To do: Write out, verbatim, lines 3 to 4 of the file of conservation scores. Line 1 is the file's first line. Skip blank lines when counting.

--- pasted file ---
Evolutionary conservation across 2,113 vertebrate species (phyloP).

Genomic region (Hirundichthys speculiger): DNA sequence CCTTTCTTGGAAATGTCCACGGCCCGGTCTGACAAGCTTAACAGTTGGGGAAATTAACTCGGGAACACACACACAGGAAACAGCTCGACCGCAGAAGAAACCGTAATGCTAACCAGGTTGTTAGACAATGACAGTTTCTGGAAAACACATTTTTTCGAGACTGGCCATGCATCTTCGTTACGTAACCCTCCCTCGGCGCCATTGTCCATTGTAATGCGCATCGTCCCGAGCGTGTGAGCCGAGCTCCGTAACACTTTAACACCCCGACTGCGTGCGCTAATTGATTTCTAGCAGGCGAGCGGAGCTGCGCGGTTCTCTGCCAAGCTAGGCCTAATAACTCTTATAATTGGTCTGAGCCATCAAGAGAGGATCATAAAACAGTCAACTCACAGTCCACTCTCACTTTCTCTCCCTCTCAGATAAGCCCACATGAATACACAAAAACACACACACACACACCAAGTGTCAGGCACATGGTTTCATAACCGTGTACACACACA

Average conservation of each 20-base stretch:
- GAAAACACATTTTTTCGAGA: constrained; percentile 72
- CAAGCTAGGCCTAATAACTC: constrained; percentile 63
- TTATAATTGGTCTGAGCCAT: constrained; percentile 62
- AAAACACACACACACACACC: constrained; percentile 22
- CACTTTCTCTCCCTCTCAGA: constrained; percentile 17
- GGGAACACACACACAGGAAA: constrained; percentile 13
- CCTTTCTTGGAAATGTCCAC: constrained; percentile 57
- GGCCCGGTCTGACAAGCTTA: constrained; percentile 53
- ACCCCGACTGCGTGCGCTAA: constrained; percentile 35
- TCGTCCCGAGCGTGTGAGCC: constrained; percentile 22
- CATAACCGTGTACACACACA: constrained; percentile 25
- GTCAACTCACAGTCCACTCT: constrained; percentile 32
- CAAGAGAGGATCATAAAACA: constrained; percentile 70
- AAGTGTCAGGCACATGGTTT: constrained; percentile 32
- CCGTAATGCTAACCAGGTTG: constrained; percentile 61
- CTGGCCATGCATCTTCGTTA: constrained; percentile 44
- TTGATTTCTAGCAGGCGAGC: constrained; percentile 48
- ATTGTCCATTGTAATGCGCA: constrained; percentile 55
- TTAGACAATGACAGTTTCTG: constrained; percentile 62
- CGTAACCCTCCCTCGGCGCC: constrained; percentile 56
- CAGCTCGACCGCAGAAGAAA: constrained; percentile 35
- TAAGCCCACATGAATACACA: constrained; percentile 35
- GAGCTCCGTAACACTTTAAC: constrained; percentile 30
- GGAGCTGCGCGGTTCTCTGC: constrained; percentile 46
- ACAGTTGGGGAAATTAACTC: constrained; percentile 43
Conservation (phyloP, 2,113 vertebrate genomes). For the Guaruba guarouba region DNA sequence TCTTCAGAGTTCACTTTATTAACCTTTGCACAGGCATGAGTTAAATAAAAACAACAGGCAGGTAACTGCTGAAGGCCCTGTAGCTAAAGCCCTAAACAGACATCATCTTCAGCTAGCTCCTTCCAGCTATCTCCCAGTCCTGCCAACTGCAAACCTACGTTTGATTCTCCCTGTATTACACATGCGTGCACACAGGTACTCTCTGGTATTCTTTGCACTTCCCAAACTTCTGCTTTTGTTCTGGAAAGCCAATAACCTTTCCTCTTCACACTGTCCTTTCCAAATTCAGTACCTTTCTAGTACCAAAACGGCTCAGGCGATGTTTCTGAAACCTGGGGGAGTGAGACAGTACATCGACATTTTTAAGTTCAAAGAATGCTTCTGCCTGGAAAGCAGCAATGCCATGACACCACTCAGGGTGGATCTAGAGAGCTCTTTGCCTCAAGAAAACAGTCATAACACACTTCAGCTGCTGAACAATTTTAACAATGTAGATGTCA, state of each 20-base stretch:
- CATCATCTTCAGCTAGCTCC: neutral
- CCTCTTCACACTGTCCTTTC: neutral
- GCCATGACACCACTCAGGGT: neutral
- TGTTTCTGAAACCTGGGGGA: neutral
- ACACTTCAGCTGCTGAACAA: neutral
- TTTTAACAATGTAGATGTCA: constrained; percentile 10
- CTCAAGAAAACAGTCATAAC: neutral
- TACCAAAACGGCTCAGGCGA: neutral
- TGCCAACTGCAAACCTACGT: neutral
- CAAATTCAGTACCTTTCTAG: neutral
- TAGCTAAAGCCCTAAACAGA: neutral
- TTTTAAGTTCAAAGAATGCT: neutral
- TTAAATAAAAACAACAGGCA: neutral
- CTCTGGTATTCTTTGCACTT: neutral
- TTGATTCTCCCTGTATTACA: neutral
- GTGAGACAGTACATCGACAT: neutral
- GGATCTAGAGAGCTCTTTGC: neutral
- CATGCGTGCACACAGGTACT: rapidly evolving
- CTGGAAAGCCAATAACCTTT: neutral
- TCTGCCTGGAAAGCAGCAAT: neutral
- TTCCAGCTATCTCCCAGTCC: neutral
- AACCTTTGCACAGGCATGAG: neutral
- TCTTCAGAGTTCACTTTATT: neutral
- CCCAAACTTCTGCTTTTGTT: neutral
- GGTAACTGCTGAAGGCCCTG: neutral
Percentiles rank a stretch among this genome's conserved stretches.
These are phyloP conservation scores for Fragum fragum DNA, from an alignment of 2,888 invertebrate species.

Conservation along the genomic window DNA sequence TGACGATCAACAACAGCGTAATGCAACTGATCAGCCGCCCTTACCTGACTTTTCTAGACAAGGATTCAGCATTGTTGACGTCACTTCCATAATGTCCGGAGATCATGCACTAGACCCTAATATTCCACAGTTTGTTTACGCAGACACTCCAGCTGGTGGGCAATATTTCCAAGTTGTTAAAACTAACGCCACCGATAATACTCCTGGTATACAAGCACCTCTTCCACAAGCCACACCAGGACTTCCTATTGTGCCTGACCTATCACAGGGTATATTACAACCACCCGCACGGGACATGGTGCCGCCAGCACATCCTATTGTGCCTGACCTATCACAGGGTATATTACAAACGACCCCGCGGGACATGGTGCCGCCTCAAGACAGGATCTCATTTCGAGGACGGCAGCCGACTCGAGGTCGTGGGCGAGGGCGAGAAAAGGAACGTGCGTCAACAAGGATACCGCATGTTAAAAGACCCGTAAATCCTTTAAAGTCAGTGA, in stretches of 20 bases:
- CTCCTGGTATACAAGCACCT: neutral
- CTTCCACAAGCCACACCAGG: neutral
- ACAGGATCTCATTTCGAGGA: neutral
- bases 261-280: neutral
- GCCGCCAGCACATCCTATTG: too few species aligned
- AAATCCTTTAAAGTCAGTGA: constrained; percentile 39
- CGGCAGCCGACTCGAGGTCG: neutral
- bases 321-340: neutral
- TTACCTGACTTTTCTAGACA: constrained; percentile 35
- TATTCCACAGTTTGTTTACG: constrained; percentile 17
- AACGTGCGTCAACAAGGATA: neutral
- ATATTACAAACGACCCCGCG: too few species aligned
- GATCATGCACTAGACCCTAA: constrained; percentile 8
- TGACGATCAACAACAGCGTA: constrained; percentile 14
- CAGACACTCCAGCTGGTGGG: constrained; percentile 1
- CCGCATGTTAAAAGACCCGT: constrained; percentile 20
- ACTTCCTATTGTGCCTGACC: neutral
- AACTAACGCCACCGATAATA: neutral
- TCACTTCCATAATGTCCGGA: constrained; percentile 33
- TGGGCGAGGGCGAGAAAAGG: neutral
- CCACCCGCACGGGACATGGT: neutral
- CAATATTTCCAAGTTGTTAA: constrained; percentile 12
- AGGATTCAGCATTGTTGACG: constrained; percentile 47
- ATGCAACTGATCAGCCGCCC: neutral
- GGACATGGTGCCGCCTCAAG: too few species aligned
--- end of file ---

Average conservation of each 20-base stretch:
- GAAAACACATTTTTTCGAGA: constrained; percentile 72